Proposition 19, the California marijuana legalization initiative, picked up the support yesterday of a national organization that represents African American police officers, as the campaign for legalization continues to try to build support in the black community and among law enforcement officials, the Los Angeles Times reports. The National Black Police Association, with 15,000 members, is the second African American organization to back the measure. The California NAACP has also endorsed it, citing the disproportionate arrest and incarceration of African Americans caught with marijuana. Ron Hampton, the police association's executive director, said he decided the group should get behind the measure because it would eliminate laws that have a negative impact on the black community.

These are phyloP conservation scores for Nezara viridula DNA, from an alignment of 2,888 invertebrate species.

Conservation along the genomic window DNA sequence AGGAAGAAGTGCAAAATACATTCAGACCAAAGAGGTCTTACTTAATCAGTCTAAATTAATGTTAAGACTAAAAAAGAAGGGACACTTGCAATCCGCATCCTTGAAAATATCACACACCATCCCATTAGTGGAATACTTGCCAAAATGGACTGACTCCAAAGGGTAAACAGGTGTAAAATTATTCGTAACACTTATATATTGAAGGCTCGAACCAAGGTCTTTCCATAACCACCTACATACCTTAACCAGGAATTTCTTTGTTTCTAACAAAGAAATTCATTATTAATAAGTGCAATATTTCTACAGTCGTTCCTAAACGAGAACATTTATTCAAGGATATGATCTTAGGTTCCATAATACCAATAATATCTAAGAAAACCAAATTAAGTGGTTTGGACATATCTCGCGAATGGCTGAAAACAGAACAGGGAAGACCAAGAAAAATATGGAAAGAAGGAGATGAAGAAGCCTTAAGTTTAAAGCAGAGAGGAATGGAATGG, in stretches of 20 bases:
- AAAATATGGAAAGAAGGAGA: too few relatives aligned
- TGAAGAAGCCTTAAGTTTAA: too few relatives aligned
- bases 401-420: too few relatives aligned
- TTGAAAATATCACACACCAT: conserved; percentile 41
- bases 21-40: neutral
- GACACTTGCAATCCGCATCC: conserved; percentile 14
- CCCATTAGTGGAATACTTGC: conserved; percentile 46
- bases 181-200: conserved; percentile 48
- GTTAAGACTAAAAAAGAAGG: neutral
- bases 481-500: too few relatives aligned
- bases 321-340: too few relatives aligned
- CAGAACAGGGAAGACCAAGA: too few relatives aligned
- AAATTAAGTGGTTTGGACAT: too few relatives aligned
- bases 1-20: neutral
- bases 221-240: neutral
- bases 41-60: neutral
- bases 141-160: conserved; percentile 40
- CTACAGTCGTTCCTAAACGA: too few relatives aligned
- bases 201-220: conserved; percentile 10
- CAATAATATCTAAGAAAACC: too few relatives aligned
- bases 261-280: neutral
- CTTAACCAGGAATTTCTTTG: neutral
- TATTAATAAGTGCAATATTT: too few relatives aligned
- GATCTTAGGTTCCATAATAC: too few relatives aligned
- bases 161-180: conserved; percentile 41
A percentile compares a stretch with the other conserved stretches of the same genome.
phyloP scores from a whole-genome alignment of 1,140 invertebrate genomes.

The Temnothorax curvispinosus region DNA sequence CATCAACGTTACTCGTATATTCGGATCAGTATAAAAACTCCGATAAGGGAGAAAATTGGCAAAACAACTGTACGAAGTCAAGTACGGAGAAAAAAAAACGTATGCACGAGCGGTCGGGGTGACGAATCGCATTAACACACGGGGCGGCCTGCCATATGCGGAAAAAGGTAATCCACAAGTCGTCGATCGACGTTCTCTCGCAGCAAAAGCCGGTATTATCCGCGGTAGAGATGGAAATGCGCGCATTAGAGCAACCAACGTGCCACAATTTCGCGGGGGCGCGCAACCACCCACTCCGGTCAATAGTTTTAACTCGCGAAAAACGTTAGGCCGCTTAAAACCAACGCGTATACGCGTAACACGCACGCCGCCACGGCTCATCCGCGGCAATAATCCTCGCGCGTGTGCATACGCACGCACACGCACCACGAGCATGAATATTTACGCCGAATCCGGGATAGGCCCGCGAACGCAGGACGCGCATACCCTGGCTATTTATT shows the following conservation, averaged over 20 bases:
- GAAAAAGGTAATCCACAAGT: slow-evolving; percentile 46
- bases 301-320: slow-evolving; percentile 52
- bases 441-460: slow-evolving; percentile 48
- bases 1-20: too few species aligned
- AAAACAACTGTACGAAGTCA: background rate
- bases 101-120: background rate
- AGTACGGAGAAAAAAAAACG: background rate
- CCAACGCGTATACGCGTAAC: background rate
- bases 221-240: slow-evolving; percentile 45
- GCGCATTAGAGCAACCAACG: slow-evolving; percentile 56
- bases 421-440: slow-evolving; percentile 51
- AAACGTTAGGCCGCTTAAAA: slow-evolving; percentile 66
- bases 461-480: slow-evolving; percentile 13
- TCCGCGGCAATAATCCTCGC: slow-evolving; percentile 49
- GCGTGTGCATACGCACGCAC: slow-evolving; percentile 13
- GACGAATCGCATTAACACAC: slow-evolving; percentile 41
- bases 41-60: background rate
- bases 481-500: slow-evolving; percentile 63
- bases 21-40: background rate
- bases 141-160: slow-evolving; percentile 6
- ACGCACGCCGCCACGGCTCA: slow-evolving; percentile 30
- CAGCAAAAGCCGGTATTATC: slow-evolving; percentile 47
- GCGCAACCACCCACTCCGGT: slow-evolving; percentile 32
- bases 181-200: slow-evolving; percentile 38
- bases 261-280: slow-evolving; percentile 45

Hampton said that the money being spent on the war on drugs could be better spent on education, housing and creating jobs. “It just seemed like to me that we have been distracted in this whole thing,” he said. “We can take that money, and focus and concentrate on things that really make a difference in our community.” Neill Franklin, a retired police officer and the executive director of Law Enforcement Against Prohibition, and Alice Huffman, the state NAACP's president, spoke on a panel at the black police association's conference in Sacramento on Thursday. “I saw with my own eyes the devastating impact these misguided marijuana laws have on our communities and neighborhoods,” said Franklin, who is black and who worked in law enforcement for 33 years. Proposition 19 would allow people 21 years old and over to grow marijuana and possess up to an ounce.